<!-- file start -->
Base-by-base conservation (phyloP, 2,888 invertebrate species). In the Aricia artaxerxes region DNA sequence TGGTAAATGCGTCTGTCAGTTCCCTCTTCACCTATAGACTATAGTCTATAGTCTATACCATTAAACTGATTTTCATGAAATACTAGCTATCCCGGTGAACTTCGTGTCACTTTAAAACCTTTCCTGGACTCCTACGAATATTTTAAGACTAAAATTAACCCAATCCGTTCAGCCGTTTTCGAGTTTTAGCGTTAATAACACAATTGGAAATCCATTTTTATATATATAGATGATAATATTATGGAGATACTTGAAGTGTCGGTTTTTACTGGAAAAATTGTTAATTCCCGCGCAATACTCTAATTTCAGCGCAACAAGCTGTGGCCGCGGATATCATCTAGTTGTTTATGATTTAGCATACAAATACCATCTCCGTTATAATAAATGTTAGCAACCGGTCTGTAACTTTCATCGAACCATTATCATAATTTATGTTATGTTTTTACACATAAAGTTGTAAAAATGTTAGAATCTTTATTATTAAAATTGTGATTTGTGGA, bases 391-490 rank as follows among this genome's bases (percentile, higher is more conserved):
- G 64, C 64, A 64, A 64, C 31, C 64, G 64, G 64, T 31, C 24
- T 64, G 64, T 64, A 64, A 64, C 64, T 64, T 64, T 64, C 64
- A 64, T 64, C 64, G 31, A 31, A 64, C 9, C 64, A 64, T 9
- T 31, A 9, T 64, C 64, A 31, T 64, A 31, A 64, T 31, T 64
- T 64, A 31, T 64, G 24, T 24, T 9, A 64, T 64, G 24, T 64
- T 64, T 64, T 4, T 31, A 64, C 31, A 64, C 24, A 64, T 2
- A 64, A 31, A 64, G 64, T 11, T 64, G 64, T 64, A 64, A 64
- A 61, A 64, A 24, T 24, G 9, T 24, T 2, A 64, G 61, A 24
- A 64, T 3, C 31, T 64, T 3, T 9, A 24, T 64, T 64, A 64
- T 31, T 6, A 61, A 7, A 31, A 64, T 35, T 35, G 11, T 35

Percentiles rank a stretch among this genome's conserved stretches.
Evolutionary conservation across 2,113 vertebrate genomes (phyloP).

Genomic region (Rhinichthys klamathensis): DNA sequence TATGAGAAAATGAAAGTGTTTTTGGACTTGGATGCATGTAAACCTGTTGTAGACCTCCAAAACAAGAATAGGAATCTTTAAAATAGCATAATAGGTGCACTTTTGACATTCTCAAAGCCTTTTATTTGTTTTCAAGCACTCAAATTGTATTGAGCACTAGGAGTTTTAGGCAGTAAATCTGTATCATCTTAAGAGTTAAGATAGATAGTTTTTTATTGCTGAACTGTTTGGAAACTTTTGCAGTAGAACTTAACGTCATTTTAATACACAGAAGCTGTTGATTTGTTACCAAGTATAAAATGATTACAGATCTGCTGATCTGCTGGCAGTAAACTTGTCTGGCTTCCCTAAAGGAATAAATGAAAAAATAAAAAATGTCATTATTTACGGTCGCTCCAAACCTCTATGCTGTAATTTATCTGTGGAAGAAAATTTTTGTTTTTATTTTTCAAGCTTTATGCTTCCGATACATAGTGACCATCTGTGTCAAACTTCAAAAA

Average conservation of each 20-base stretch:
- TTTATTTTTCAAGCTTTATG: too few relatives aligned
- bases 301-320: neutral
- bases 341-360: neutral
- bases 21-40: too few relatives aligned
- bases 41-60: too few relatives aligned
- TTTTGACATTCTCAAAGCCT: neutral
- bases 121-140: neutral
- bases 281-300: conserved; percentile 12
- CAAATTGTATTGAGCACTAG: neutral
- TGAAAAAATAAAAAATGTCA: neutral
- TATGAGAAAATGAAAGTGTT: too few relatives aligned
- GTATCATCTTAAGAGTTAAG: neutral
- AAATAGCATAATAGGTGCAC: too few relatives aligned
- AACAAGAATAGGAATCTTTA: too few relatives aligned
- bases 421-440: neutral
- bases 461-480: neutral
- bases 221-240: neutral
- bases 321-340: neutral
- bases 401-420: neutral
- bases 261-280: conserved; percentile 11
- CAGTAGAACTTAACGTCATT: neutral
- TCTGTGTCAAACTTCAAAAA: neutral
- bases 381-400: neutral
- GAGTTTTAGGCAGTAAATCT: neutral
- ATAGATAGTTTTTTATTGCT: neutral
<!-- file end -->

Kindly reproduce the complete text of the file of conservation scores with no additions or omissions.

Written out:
Base-by-base conservation (phyloP, 2,888 invertebrate species). In the Aricia artaxerxes region DNA sequence TGGTAAATGCGTCTGTCAGTTCCCTCTTCACCTATAGACTATAGTCTATAGTCTATACCATTAAACTGATTTTCATGAAATACTAGCTATCCCGGTGAACTTCGTGTCACTTTAAAACCTTTCCTGGACTCCTACGAATATTTTAAGACTAAAATTAACCCAATCCGTTCAGCCGTTTTCGAGTTTTAGCGTTAATAACACAATTGGAAATCCATTTTTATATATATAGATGATAATATTATGGAGATACTTGAAGTGTCGGTTTTTACTGGAAAAATTGTTAATTCCCGCGCAATACTCTAATTTCAGCGCAACAAGCTGTGGCCGCGGATATCATCTAGTTGTTTATGATTTAGCATACAAATACCATCTCCGTTATAATAAATGTTAGCAACCGGTCTGTAACTTTCATCGAACCATTATCATAATTTATGTTATGTTTTTACACATAAAGTTGTAAAAATGTTAGAATCTTTATTATTAAAATTGTGATTTGTGGA, bases 391-490 rank as follows among this genome's bases (percentile, higher is more conserved):
- G 64, C 64, A 64, A 64, C 31, C 64, G 64, G 64, T 31, C 24
- T 64, G 64, T 64, A 64, A 64, C 64, T 64, T 64, T 64, C 64
- A 64, T 64, C 64, G 31, A 31, A 64, C 9, C 64, A 64, T 9
- T 31, A 9, T 64, C 64, A 31, T 64, A 31, A 64, T 31, T 64
- T 64, A 31, T 64, G 24, T 24, T 9, A 64, T 64, G 24, T 64
- T 64, T 64, T 4, T 31, A 64, C 31, A 64, C 24, A 64, T 2
- A 64, A 31, A 64, G 64, T 11, T 64, G 64, T 64, A 64, A 64
- A 61, A 64, A 24, T 24, G 9, T 24, T 2, A 64, G 61, A 24
- A 64, T 3, C 31, T 64, T 3, T 9, A 24, T 64, T 64, A 64
- T 31, T 6, A 61, A 7, A 31, A 64, T 35, T 35, G 11, T 35

Percentiles rank a stretch among this genome's conserved stretches.
Evolutionary conservation across 2,113 vertebrate genomes (phyloP).

Genomic region (Rhinichthys klamathensis): DNA sequence TATGAGAAAATGAAAGTGTTTTTGGACTTGGATGCATGTAAACCTGTTGTAGACCTCCAAAACAAGAATAGGAATCTTTAAAATAGCATAATAGGTGCACTTTTGACATTCTCAAAGCCTTTTATTTGTTTTCAAGCACTCAAATTGTATTGAGCACTAGGAGTTTTAGGCAGTAAATCTGTATCATCTTAAGAGTTAAGATAGATAGTTTTTTATTGCTGAACTGTTTGGAAACTTTTGCAGTAGAACTTAACGTCATTTTAATACACAGAAGCTGTTGATTTGTTACCAAGTATAAAATGATTACAGATCTGCTGATCTGCTGGCAGTAAACTTGTCTGGCTTCCCTAAAGGAATAAATGAAAAAATAAAAAATGTCATTATTTACGGTCGCTCCAAACCTCTATGCTGTAATTTATCTGTGGAAGAAAATTTTTGTTTTTATTTTTCAAGCTTTATGCTTCCGATACATAGTGACCATCTGTGTCAAACTTCAAAAA

Average conservation of each 20-base stretch:
- TTTATTTTTCAAGCTTTATG: too few relatives aligned
- bases 301-320: neutral
- bases 341-360: neutral
- bases 21-40: too few relatives aligned
- bases 41-60: too few relatives aligned
- TTTTGACATTCTCAAAGCCT: neutral
- bases 121-140: neutral
- bases 281-300: conserved; percentile 12
- CAAATTGTATTGAGCACTAG: neutral
- TGAAAAAATAAAAAATGTCA: neutral
- TATGAGAAAATGAAAGTGTT: too few relatives aligned
- GTATCATCTTAAGAGTTAAG: neutral
- AAATAGCATAATAGGTGCAC: too few relatives aligned
- AACAAGAATAGGAATCTTTA: too few relatives aligned
- bases 421-440: neutral
- bases 461-480: neutral
- bases 221-240: neutral
- bases 321-340: neutral
- bases 401-420: neutral
- bases 261-280: conserved; percentile 11
- CAGTAGAACTTAACGTCATT: neutral
- TCTGTGTCAAACTTCAAAAA: neutral
- bases 381-400: neutral
- GAGTTTTAGGCAGTAAATCT: neutral
- ATAGATAGTTTTTTATTGCT: neutral